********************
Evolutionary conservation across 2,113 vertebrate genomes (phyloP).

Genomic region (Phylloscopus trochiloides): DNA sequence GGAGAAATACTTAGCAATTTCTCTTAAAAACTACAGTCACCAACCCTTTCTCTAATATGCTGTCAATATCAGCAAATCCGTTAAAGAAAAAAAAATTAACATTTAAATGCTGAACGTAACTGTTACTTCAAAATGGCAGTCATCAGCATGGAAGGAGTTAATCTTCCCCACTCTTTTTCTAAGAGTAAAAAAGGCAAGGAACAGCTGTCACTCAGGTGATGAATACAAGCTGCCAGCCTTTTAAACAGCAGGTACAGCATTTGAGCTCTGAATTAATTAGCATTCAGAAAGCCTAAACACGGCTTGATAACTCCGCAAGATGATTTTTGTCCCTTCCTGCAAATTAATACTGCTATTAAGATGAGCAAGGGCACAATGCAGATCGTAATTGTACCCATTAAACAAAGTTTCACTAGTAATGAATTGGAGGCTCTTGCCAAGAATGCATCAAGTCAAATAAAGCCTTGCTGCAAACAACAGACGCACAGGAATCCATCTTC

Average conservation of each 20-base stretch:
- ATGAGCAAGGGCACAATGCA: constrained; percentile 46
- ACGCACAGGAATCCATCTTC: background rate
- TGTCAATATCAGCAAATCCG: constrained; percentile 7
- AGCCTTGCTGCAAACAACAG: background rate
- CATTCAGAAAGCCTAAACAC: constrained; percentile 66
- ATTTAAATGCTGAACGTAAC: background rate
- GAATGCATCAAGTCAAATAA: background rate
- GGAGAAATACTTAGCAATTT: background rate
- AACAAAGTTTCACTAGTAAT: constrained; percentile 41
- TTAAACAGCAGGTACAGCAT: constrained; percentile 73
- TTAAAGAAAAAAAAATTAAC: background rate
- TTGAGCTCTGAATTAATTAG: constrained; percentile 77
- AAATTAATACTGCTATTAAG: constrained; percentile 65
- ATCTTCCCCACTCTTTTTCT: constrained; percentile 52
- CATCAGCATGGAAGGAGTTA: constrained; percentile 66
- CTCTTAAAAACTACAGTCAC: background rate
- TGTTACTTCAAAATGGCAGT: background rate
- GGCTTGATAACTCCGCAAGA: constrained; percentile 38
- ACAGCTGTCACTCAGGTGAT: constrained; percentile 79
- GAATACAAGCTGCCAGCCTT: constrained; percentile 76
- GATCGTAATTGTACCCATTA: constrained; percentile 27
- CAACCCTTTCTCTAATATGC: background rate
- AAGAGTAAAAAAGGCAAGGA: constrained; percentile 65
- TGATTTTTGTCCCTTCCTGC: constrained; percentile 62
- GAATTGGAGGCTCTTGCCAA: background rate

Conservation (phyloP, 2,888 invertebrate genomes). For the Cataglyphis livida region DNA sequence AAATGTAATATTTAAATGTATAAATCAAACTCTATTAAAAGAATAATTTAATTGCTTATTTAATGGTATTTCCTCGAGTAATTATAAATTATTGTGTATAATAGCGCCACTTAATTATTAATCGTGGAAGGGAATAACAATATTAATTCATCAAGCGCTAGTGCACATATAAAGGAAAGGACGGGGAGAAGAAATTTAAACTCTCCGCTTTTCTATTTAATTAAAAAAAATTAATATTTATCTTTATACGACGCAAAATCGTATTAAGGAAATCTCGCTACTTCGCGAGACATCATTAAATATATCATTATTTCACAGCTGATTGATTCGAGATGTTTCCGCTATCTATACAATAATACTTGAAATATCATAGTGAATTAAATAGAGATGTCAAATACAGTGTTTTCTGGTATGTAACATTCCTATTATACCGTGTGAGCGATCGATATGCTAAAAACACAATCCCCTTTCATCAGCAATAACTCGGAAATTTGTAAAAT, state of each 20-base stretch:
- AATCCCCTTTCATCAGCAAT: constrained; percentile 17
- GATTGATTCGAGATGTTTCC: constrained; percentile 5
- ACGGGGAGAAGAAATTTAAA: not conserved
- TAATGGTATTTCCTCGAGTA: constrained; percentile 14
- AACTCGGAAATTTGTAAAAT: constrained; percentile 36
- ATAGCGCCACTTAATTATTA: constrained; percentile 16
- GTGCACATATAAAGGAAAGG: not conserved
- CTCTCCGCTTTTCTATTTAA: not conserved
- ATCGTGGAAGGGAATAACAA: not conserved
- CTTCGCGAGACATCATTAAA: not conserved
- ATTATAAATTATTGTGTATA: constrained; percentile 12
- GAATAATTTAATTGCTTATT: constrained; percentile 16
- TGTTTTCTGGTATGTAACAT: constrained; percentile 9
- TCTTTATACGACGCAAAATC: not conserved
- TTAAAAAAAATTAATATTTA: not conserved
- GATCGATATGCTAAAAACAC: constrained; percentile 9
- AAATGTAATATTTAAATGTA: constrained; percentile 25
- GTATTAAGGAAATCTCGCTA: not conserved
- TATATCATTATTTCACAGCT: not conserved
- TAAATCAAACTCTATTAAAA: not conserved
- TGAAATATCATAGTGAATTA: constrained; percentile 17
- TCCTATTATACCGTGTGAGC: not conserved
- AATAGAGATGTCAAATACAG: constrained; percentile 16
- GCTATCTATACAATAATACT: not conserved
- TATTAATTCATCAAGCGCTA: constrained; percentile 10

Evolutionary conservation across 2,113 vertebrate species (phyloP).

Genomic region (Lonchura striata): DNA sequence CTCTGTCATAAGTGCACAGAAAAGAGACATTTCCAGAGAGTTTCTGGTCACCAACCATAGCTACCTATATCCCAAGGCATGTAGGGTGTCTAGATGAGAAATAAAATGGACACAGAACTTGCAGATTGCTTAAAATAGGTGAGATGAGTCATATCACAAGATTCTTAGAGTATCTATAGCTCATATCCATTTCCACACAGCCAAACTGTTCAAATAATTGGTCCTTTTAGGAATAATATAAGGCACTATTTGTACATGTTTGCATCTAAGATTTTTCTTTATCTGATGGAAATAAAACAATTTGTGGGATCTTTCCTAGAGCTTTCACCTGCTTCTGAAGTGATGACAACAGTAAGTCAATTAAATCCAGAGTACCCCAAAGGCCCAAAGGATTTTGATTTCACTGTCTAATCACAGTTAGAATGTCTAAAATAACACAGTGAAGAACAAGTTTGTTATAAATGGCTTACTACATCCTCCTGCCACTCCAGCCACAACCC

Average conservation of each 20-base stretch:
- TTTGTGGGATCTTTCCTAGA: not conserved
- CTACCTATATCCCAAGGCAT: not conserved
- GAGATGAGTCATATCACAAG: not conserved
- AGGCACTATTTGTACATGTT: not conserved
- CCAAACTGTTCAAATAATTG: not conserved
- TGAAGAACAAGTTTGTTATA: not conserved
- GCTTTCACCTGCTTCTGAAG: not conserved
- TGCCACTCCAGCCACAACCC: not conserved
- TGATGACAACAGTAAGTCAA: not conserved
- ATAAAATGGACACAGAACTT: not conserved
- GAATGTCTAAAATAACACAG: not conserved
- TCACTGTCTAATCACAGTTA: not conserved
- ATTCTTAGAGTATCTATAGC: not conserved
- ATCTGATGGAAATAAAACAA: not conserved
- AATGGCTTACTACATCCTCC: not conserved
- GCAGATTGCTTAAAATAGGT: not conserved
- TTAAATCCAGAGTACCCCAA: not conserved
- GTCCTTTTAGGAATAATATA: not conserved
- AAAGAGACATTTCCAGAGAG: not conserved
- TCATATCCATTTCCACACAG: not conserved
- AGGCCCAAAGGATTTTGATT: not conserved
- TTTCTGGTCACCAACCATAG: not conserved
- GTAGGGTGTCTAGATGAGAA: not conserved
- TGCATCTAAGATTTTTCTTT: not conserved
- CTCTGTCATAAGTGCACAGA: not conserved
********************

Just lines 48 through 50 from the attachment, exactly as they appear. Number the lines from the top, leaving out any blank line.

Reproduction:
- TATATCATTATTTCACAGCT: not conserved
- TAAATCAAACTCTATTAAAA: not conserved
- TGAAATATCATAGTGAATTA: constrained; percentile 17